these RPMs are a bit dated, and may contain bugs and security 

Change your directory to your preferred download directory. We'll use 
/usr/local/src for this procedure.

     $ cd /usr/local/src

Download the archive file.

     $ sudo curl -v -O 

Unpack the source archive (.tgz).

     $ sudo tar -zxvf Python-2.4.5.tgz

Change directory into the Python-2.4.5 directory:

     $ cd Python-2.4.5

Run the typical configure/make/make install sequence.

     $ sudo ./configure

(By default, Python will configure installation in /usr/local. This 
should be sufficient to keep it from conflicting with your existing 
stock Python installation. If you want the Python 2.4 files to live 
somewhere else, use the --prefix directive to configure  - this is left 
as an exercise to the reader).

If the configuration step completes successfully, type:

    $ sudo make

This will compile the C source code to the Python interpreter and all of 
the Python libraries into the form needed to run it on this system.

When the 'make' command completes, install the files to your file 
system. NOTE: If you're installing Python to a central directory (like 
/usr/local as in the default case), you'll need to do this as the 
superuser, as non-privileged users can't generally write to that part of 
the filesystem. The install command is:

     $ sudo make altinstall

WARNING: If just do 'make install', the default install will place a 
copy of the Python 2.4.5 interpreter at /usr/local/bin/python. If 
/usr/local/bin is in your path ahead of /usr/bin, any Python programs 
you run (such as CentOS utilities) will be run using the new Python, and 
not the one packaged with CentOS. This may cause various CentOS scripts 
and utilities to misbehave. One way to fix this would be to remove the 
file '/usr/local/bin/python', or replace it with a symlink to the stock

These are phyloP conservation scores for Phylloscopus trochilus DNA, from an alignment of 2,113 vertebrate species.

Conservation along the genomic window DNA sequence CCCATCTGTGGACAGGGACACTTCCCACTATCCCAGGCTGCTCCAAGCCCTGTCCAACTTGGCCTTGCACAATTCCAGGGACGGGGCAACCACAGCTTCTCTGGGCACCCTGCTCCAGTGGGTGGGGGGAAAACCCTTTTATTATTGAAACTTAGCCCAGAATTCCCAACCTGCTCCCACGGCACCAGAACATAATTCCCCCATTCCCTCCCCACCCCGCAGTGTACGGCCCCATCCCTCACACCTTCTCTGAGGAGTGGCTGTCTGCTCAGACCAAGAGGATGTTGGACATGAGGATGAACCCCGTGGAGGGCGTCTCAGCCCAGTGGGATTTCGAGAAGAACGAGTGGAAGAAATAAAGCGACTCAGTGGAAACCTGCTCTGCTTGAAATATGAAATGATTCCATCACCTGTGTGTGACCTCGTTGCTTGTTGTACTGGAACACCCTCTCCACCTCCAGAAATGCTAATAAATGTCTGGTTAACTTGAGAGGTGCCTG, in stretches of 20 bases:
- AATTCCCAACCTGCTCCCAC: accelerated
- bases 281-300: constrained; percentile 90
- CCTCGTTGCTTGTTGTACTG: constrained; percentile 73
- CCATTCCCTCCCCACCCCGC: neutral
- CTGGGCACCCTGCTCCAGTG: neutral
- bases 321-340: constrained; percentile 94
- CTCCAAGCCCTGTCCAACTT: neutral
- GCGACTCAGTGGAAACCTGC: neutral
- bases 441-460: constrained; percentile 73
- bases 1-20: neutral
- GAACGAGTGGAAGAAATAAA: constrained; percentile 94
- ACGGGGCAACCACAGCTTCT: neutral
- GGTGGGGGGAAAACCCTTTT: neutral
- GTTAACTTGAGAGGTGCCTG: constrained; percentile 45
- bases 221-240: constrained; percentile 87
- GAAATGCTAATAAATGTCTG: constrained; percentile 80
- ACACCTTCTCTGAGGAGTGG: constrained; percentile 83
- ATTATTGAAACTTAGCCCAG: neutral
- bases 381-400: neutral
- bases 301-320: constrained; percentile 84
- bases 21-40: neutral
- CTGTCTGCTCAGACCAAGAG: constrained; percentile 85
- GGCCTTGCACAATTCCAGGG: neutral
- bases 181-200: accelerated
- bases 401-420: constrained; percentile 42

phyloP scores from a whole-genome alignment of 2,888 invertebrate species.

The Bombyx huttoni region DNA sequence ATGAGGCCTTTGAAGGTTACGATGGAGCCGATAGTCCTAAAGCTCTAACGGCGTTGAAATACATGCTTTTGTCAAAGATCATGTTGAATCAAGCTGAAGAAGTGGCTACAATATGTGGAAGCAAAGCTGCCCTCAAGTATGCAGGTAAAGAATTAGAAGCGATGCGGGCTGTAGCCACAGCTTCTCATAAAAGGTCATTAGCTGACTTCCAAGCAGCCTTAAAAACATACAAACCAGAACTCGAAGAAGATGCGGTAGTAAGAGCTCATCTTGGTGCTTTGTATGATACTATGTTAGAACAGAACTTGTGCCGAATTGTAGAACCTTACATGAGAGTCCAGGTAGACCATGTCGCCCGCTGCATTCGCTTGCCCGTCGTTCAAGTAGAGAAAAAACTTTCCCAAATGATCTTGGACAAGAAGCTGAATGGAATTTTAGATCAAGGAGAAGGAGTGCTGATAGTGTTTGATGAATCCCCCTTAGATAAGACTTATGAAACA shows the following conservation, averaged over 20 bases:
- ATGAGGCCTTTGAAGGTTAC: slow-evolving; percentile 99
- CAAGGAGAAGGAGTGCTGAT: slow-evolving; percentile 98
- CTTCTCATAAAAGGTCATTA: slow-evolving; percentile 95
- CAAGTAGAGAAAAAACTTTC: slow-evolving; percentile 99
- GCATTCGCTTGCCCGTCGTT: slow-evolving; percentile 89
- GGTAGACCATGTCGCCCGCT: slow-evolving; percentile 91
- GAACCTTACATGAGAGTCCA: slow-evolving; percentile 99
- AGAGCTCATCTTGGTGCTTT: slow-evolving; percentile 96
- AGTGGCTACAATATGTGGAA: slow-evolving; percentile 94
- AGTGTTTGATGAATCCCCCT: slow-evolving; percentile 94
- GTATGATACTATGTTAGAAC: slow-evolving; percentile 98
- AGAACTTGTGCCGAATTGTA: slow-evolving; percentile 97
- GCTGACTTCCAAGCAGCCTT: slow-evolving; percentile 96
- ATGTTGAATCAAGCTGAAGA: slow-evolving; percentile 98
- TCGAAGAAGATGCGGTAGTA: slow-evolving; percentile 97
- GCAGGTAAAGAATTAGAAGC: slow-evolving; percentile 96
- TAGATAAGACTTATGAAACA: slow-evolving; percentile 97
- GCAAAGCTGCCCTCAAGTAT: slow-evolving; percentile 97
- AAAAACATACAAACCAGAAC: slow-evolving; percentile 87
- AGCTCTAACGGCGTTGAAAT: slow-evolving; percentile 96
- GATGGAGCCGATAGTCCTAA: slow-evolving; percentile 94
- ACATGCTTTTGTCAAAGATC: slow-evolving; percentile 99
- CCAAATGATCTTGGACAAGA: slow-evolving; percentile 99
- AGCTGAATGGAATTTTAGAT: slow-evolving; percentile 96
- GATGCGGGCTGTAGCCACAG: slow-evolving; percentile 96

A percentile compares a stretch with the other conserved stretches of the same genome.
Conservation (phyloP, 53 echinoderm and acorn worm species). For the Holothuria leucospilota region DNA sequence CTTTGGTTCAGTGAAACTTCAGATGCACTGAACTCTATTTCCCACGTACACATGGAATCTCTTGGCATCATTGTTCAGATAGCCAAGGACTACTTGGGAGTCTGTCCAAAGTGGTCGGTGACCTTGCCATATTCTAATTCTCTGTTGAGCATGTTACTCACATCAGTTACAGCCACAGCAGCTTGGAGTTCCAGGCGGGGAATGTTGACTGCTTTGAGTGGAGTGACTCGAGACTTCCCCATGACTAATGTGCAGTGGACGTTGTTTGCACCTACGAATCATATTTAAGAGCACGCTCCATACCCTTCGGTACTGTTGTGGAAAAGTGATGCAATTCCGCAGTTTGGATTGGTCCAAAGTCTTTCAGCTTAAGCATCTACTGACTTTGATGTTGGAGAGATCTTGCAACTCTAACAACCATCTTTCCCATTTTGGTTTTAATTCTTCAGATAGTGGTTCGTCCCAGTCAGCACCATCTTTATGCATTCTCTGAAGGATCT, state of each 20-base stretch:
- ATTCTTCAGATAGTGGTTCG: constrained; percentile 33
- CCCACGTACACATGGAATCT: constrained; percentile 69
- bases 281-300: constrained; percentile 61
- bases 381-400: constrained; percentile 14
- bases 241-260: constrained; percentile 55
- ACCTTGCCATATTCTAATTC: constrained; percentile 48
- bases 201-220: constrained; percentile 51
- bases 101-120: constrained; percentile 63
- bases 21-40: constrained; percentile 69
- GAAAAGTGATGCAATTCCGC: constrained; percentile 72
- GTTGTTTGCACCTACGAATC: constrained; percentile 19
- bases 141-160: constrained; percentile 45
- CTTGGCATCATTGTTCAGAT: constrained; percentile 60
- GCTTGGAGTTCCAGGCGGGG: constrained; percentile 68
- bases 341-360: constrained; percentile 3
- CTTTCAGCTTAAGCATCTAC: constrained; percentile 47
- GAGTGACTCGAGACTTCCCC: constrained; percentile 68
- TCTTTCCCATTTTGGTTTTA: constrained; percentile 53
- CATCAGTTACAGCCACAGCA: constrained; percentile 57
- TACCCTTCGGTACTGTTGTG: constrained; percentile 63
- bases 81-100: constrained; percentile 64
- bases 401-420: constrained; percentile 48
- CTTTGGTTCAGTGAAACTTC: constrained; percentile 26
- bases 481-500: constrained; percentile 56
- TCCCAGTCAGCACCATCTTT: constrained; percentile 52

system Python ('/usr/bin/python' on RHEL). For our purposes, we will 
always run the new python via the command '/usr/local/bin/python2.4'

Check your installation:

     $ whereis python2

This should return three python symlinks in bin directories:

     python2: '''/usr/bin/python2.4 /usr/bin/python2''' 
/usr/lib/python2.4 '''/usr/local/bin/python2.4''' 
/usr/local/lib/python2.4 /usr/include/python2.4

Check your original Python installation:

     $ python2.4

     Python 2.4.3 (#1, Dec 11 2006, 11:39:03) [[BR]][GCC 4.1.1 20061130 
(Red Hat 4.1.1-43)] on linux2[[BR]]Type "help", "copyright", "credits" 
or "license" for more information.[[BR]]>>>

Now the new installation:

     $ /usr/local/bin/python2.4

     Python 2.4.5 (#1, Aug 15 2007, 11:20:46) [[BR]][GCC 4.1.1 20070105 
(Red Hat 4.1.1-52)] on linux2[[BR]]Type "help", "copyright", "credits" 
or "license" for more information.[[BR]]>>>

== Step 3: Python Imaging Library (PIL) ==

Change your directory to your preferred download directory (as above).

     $ cd /usr/local/src

Download the archive file.

     $ sudo curl -v -O 

Restore the files from the archive.

     $ sudo tar -zxvf Imaging-1.1.6.tar.gz

Change your current directory to the new directory created after the 
previous step.

     $ cd Imaging-1.1.6

Build PIL with your new Python 2.4 install.

     $ sudo /usr/local/bin/python2.4 setup.py build_ext -i

Run the selftest script.

     $ /usr/local/bin/python2.4 selftest.py

If all tests pass, go ahead and install this in your Python 2.4